Pope’s pro-life challenge: Respect all life, oppose death penalty

| Cindy Wooden | October 19, 2017 | 22 Comments
death penalty

The death chamber table is seen in 2010 at the state penitentiary in Huntsville, Texas. Pope Francis’ recent statement that the death penalty is incompatible with the Gospel is viewed by some as a development of doctrine and by others as a departure from church teaching. CNS photo/courtesy Jenevieve Robbins, Texas Department of Criminal Justice handout via Reuters

Pope Francis’ recent statement that the death penalty is incompatible with the Gospel focused less on a government’s role in protecting its people and more on the need to defend the sacredness and dignity of every human life.

At least from the time of Blessed Paul VI in the 1960s, the Catholic Church has been increasingly critical of the use of capital punishment, even while acknowledging centuries of church teaching that a state has a right to punish offenders, including with the death penalty.

St. John Paul II, in his 1995 encyclical letter, “The Gospel of Life,” wrote of his alarm at “the extraordinary increase and gravity of threats to the life of individuals and peoples,” but said one sign of hope was the increasing opposition around the world to capital punishment.

“There is evidence of a growing public opposition to the death penalty, even when such a penalty is seen as a kind of ‘legitimate defense’ on the part of society. Modern society, in fact, has the means of effectively suppressing crime by rendering criminals harmless without definitively denying them the chance to reform,” he wrote.

Two years later, Pope John Paul had the Catechism of the Catholic Church revised to strengthen its anti-death penalty posture. The text now says that, “given the means at the state’s disposal to effectively repress crime by rendering inoffensive the one who has committed it, without depriving him definitively of the possibility of redeeming himself, cases of absolute necessity for suppression of the offender ‘today … are very rare, if not practically nonexistent.'”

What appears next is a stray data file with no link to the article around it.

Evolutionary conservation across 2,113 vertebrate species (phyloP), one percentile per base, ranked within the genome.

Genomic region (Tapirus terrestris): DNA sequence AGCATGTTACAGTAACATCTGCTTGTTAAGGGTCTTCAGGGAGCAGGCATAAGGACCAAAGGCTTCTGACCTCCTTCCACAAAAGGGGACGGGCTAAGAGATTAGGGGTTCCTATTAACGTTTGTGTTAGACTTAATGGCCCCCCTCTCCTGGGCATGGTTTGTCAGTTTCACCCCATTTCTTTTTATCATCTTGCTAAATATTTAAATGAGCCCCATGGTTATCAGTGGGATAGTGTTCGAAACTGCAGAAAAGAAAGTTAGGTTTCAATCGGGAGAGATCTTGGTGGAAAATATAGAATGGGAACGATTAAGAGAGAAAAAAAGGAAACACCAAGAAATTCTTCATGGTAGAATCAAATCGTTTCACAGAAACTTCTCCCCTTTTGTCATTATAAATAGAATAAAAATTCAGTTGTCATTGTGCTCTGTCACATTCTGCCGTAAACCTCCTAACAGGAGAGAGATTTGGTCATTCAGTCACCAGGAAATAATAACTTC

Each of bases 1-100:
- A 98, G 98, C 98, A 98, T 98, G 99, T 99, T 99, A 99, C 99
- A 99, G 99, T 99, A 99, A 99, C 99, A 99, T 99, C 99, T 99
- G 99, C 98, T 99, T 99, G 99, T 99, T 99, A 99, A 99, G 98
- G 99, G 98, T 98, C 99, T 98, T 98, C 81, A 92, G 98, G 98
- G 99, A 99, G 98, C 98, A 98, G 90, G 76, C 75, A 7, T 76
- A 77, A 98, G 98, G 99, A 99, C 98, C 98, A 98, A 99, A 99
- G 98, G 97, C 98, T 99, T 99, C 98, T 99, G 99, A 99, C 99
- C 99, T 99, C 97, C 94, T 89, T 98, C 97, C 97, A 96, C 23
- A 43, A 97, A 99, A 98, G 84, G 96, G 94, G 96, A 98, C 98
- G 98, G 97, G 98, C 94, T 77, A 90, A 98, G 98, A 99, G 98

Opponents of the death penalty cheered St. John Paul’s move, and theologians recognized it as a “development” of church teaching.

Death penalty opponents also welcomed Pope Francis’ even stronger position against capital punishment, but his words set off a debate between those who saw his position as a further development of church teaching and those who saw it as a “change” that contradicted both the Bible and the traditional position of the Catholic Church.

Edward Feser, a professor of philosophy at California’s Pasadena City College and author of “By Man Shall His Blood Be Shed: A Catholic Defense of Capital Punishment,” told Catholic News Service that St. John Paul’s teaching was “a nonbinding prudential judgment,” which was in line with centuries of church teaching recognizing the right of states to impose the death penalty.